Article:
Many veterinarians choose to have their own private practice. But this is not easy to do especially if you have financial constraints or do not have an existing list of clients. One way to have your own veterinary clinic is by buying an existing one. How? Read on.
- Determine where the money will come from. You need to identify your financial source even before you dream of purchasing an existing veterinary clinic. If you need to make a loan, get your credit report. See how you fare and find out if you have any derogatory notices. Make sure you get the discrepancies corrected. Then, shop for a financial institution you can loan from and work with them to find out how much you are qualified to borrow and at what terms. This allows you to set the price range that you can work with when shopping for a veterinary clinic.
- Decide on the type of practice you want to buy. Small animals or a combination of small and large ones? Do you want to work with farm animals? Rural setting or in the urban jungle?
- Look for veterinary clinics for sale. A simple online search can yield you a variety of results. You can also visit the websites of Veterinary Practice Sales Group (VPSG), The Vet Broker, Simmons Veterinary Practice Sales&Appraisals and VeterinaryMLS.com. These sites can point you to veterinary practices that are for sale or for lease. The first three offer broker services that can help you in the purchase of an existing veterinary clinic.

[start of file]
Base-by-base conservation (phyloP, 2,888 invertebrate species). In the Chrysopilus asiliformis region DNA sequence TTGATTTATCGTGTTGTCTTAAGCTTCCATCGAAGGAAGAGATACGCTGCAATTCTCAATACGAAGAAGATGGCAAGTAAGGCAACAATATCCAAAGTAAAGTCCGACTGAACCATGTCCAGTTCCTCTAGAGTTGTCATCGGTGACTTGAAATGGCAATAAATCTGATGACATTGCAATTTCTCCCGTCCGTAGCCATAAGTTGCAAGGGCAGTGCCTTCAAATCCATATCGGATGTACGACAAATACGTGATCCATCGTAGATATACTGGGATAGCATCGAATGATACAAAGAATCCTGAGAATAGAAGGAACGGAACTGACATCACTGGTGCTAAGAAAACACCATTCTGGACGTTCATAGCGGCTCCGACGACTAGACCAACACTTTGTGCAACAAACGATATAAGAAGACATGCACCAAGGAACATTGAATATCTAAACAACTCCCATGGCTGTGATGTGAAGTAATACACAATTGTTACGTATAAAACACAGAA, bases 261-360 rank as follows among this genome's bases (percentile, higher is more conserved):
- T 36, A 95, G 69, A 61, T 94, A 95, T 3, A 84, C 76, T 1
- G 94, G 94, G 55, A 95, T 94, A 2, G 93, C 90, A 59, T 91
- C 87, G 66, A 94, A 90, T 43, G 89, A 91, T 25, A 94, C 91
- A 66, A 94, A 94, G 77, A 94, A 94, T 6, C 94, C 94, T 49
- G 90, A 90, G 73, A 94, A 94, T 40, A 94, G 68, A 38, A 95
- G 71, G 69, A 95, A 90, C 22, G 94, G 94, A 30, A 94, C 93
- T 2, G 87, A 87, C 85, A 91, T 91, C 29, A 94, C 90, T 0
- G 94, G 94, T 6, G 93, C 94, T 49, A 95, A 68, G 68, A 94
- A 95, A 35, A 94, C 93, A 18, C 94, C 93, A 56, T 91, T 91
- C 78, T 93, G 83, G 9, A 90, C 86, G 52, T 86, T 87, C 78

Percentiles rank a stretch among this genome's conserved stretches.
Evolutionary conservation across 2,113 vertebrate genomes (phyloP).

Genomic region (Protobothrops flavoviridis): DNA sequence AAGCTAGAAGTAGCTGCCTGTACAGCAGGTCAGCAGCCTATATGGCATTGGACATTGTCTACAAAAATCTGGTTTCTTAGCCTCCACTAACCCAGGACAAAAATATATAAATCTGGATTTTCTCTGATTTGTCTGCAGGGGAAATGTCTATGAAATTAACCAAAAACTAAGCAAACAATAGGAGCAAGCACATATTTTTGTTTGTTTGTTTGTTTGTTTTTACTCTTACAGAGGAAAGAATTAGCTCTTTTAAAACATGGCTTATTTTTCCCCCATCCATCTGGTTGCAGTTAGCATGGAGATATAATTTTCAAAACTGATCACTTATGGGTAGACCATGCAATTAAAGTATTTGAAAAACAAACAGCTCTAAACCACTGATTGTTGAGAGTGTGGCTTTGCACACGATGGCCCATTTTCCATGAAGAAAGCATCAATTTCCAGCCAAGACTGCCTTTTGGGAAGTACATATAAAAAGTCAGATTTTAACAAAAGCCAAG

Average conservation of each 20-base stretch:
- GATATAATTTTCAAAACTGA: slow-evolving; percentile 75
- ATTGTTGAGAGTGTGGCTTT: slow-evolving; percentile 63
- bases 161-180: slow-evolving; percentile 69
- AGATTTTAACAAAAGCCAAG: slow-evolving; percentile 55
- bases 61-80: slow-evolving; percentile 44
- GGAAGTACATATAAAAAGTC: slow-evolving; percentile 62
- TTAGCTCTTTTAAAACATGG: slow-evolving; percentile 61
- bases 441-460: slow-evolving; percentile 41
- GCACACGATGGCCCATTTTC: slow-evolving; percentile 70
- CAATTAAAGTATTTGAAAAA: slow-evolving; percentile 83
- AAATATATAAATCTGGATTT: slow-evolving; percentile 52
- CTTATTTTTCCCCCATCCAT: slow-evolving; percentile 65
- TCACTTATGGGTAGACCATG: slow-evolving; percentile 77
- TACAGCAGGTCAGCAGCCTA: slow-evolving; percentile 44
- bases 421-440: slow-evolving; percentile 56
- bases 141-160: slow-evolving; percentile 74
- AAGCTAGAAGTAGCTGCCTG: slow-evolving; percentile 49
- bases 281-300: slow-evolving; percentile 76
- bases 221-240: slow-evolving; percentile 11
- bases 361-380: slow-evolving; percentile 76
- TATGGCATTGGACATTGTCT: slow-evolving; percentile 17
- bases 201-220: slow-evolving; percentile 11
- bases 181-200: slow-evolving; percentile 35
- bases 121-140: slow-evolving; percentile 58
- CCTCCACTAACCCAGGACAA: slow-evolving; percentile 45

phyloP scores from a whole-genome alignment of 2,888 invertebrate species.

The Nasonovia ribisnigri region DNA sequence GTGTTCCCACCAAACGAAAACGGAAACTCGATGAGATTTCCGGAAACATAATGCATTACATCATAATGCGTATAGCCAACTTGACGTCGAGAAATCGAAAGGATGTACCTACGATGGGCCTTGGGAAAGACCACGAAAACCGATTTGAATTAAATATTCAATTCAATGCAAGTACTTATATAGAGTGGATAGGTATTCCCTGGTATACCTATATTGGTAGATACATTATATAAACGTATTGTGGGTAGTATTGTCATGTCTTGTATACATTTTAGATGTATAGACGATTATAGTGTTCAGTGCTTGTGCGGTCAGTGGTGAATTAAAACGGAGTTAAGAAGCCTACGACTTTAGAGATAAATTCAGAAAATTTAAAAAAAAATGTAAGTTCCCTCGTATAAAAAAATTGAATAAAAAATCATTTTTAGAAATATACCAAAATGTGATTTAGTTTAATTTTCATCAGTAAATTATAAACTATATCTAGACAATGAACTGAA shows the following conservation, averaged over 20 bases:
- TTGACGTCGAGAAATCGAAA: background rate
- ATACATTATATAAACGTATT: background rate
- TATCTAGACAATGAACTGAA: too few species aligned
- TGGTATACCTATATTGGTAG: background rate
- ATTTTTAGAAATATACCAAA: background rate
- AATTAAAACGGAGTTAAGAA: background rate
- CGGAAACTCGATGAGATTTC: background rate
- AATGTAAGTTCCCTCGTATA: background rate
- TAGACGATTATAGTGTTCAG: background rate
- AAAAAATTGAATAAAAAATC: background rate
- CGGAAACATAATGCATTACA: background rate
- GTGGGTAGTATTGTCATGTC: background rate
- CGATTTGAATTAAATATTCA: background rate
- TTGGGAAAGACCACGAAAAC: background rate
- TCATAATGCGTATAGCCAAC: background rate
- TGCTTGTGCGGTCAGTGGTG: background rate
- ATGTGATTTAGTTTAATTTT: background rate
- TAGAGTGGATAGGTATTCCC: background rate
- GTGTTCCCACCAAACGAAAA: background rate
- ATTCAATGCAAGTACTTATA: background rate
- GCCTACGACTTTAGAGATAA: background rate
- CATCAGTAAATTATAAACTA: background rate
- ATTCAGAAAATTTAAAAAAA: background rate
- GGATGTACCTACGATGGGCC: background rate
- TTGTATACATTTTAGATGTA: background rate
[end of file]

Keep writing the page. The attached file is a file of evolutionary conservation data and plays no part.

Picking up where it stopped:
- Ask the seller what exactly is for sale. Does the lot come with the clinic or is it just the actual practice that he is willing to sell? Are all the medical as well as non-medical equipment for sale?
- Get an appraisal of the physical assets. Have a trusted appraiser establish the value of the office or building, the medical and non-medical equipment, existing supplies, vehicles owned by the clinic and other assets. Determine how much cash is on hand and what the receivables and payables are.
- Find out how the practice is doing. How long has it been open? What is the reputation of the clinic? Is it doing brisk business in the area? Does it have potential for growth given its’ location.
- Ask why the practice is being sold. If the vet selling the practice intends to put up a new one or work for a clinic that is already established in the same community, then you are heading for competition. This would mean that the value of the clinic would go down. See if you can manage to ask for a non-compete agreement to give you time to establish or re-establish the clinic without undue competition.
- Get professional help to compete the process. Hire a veterinary practice sales specialist. Talk to your accountant and consult with your lawyer. You will need their help to negotiate and close the sale.
Many veterinarians dream of establishing their own veterinary practices. Some find it easier to buy an existing clinic rather than setting up one from scratch. Putting up your own veterinary clinic can be risky. It some cases, it makes more sense to buy an existing one. If you are interested in buying an existing veterinary clinic, be guided by the tips above to make sure that you make the right decision.